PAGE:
I don’t recommend doing so, but if you want to send a German into full-on, spittle-flecked rant mode, just mention four short letters, PISA. That’s the OECD’s much-criticized but closely-tracked international comparison of education systems. If you listened to the resulting PISA rant, you’d think the German education system was collapsing. But after you’ve lived here a while, you realize that in this nation of Henny Pennies, anything Germans talk about will seem to be going to hell in a handbasket. Germany’s public-school system actually does decently in international comparison (about the same as France), and generally beats the U.S.
Apropos German public education, Kevin Drum links to a study on school excellence (.pdf) by McKinsey Consulting (!): "School systems, from Seoul to Chicago, from London to New Zealand, and from Helsinki to Singapore, show that making teaching the preferred career choice depends less on high salaries or ‘culture’ than it does on a small set of simple but critical policy choices: developing strong processes for selecting and training teachers, paying good starting compensation, and carefully managing the status of the teaching profession."
So, it’s not teacher pay and benefits in general that make the difference, but rather starting pay. As Drum puts it: "Gotta nab the bright kids straight out of college before they settle into product management jobs at Lever Brothers." And look where Germany lands! Starting teacher pay in Germany, as a percentage of GDP per capita, is almost 50% higher than it is in the U.S. According to McKinsey, this extra money does seem to attract talented people. Not that they’d admit it: as in so many other areas of life, what people say about their motivations doesn’t exactly correspond to what they do:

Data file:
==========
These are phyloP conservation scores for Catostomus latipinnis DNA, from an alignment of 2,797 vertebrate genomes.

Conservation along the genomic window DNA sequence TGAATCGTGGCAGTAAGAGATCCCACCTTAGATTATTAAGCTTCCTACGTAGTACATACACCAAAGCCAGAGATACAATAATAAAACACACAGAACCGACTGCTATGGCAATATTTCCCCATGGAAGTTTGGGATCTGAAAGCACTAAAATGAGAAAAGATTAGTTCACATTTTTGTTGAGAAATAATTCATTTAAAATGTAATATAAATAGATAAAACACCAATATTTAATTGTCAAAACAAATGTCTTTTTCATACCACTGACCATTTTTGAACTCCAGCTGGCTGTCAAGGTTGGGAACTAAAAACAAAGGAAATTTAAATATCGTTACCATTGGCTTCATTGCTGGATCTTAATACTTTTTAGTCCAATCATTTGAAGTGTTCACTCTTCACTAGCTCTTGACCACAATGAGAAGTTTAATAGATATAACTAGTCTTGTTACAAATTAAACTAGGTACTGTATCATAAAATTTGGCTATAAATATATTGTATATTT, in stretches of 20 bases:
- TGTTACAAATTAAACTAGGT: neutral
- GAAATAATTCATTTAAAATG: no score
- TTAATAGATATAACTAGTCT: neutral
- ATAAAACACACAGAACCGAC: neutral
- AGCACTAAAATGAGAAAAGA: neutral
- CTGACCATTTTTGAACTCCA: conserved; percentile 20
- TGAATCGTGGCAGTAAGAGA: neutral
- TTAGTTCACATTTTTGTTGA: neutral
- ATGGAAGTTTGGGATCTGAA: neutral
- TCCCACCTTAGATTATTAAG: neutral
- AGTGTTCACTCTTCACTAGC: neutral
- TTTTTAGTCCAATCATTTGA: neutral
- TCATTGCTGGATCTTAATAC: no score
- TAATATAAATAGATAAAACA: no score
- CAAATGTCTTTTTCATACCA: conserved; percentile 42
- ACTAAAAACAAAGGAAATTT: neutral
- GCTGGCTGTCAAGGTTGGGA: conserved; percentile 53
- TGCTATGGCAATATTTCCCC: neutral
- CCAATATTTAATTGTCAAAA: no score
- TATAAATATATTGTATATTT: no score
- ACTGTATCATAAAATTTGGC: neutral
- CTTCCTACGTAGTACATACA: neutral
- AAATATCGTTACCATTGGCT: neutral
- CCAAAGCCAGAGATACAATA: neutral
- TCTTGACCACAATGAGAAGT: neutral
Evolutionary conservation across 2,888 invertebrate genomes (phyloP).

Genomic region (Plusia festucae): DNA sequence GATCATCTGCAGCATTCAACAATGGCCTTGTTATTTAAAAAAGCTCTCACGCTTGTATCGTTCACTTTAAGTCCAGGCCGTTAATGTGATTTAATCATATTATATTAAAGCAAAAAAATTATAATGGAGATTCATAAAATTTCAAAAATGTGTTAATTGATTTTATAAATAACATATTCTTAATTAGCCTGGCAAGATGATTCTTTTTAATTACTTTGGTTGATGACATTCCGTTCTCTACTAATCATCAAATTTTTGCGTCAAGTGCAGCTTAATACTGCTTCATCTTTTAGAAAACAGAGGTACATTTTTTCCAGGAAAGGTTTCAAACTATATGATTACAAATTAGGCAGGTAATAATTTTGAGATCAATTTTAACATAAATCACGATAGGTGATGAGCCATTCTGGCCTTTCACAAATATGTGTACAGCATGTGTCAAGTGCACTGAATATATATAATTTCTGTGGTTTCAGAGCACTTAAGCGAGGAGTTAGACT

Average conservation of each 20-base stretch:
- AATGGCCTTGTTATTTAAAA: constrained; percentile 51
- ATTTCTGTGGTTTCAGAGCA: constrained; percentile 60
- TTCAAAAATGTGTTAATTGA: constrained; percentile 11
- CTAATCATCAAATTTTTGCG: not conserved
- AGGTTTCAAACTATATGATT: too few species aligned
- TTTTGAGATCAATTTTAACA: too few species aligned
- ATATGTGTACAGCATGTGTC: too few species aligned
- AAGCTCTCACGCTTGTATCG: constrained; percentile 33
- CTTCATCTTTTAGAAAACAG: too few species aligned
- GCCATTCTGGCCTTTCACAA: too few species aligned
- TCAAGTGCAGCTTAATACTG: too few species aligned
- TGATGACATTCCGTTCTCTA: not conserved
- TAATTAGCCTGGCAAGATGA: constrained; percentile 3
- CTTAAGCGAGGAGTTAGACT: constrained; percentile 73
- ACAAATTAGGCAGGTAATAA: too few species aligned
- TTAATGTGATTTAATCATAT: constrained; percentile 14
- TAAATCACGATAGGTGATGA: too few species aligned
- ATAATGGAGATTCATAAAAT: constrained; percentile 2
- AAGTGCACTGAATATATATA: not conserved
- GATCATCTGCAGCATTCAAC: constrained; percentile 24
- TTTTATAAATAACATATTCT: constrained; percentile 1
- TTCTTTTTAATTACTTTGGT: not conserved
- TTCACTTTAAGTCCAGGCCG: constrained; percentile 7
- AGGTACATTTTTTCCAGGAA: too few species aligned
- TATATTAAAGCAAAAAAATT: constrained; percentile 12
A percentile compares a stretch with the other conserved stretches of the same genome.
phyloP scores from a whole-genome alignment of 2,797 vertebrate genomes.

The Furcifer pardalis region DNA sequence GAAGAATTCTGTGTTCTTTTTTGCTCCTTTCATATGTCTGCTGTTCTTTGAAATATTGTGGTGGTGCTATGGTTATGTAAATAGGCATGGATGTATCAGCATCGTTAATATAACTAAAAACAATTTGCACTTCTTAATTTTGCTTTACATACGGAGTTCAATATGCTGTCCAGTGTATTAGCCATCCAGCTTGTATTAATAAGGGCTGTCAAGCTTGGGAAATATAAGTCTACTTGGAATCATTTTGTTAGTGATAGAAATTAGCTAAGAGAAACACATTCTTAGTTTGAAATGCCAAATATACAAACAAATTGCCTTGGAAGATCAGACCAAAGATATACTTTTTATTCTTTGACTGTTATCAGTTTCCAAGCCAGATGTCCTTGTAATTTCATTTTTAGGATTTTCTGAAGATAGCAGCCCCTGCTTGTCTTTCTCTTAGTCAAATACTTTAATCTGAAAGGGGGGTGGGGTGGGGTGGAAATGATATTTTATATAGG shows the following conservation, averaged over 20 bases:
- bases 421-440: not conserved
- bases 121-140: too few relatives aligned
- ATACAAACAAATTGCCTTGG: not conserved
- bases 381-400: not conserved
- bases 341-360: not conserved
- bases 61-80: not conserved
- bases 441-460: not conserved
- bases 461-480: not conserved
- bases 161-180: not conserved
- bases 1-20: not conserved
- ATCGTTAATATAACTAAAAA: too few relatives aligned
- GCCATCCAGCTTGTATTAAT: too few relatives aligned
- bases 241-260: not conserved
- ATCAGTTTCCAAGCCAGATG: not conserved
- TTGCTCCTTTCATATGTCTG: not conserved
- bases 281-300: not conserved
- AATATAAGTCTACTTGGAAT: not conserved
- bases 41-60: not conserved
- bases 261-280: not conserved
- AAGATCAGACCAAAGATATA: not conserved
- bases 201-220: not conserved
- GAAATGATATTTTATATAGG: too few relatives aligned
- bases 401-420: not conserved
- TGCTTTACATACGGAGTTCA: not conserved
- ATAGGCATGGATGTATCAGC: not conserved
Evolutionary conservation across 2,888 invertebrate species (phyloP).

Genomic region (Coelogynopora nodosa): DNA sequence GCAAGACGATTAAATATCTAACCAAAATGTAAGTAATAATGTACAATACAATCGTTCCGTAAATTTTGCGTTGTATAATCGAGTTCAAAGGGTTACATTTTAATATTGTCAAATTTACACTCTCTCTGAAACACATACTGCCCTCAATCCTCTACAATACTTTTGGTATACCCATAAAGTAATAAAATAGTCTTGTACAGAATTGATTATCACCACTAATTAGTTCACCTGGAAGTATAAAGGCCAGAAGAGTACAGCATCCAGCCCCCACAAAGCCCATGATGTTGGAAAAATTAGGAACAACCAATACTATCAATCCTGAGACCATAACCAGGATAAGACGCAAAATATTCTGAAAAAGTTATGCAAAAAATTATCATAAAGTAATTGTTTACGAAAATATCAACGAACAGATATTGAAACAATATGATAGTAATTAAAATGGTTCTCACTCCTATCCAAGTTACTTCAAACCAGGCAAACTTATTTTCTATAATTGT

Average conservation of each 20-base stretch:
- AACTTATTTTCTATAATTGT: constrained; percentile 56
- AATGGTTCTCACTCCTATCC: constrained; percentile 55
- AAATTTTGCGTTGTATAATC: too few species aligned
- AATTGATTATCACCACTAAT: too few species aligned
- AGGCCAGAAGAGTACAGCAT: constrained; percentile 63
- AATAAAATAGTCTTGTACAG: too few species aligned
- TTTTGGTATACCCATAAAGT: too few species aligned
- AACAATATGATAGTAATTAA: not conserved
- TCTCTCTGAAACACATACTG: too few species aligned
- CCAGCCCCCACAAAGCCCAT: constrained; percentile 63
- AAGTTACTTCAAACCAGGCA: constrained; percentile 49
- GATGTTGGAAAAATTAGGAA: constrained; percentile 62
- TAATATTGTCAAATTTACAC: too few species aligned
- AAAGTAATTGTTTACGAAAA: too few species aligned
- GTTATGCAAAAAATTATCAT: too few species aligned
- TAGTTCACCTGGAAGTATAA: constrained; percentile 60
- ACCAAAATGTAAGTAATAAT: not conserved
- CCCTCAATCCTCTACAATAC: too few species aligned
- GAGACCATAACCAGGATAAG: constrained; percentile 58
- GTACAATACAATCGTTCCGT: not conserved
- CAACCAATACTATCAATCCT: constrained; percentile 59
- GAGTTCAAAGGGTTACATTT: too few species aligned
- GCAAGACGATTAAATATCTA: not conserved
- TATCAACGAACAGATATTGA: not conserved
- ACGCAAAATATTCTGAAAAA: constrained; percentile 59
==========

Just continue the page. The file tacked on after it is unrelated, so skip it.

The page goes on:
In fact, salary is rarely stated to be one of the most important reasons for becoming a teacher, even in systems where compensation is good; in the words of one Finnish teacher, "None of us do this for the money." However, the surveys also show that unless school systems offer salaries which are in-line with other graduate starting salaries, these same people do not enter teaching.
The numbers above probably understate the difference in living standards for beginning teachers in the U.S. and in Germany. In the U.S., teachers generally graduate from college with large debts, don’t get paid during summer vacation, and, may have to commute far out of town to find housing they can afford. This explains why many places in the U.S. have introduced subsidy programs to help new teachers find decent housing or pay off their education debts. Public school teachers as charity cases — fancy that! I’ve never heard of similar programs in Germany, because beginning teachers make a comfortable salary (see above) and graduate with only a tiny fraction of the debt that their U.S. counterparts have to contend with.
The study also advises countries to confer high status on teachers. Teachers in Germany generally earn the right to become official civil servants (Beamter), which brings with it a smorgasbord of benefits that are the envy of every red-blooded German. Most American public-school teachers also enjoy civil-service protections but they’re not comparable with the extroardinary perks a German Beamter gets.
But here’s the question that’s probably on the tip of everyone’s tongues right about now. If Germany does spend so much money and confer so much status on public school teachers, shouldn’t they be doing much better in the international league table? I’m willing to cut Germany some slack against tiny, ’boutique’ nations like Finland and Singapore, but Germany is also getting its hat handed to it by large, diverse nations like Canada and Australia. The McKinsey study downplays ‘cultural’ factors, but you perhaps some are at work here…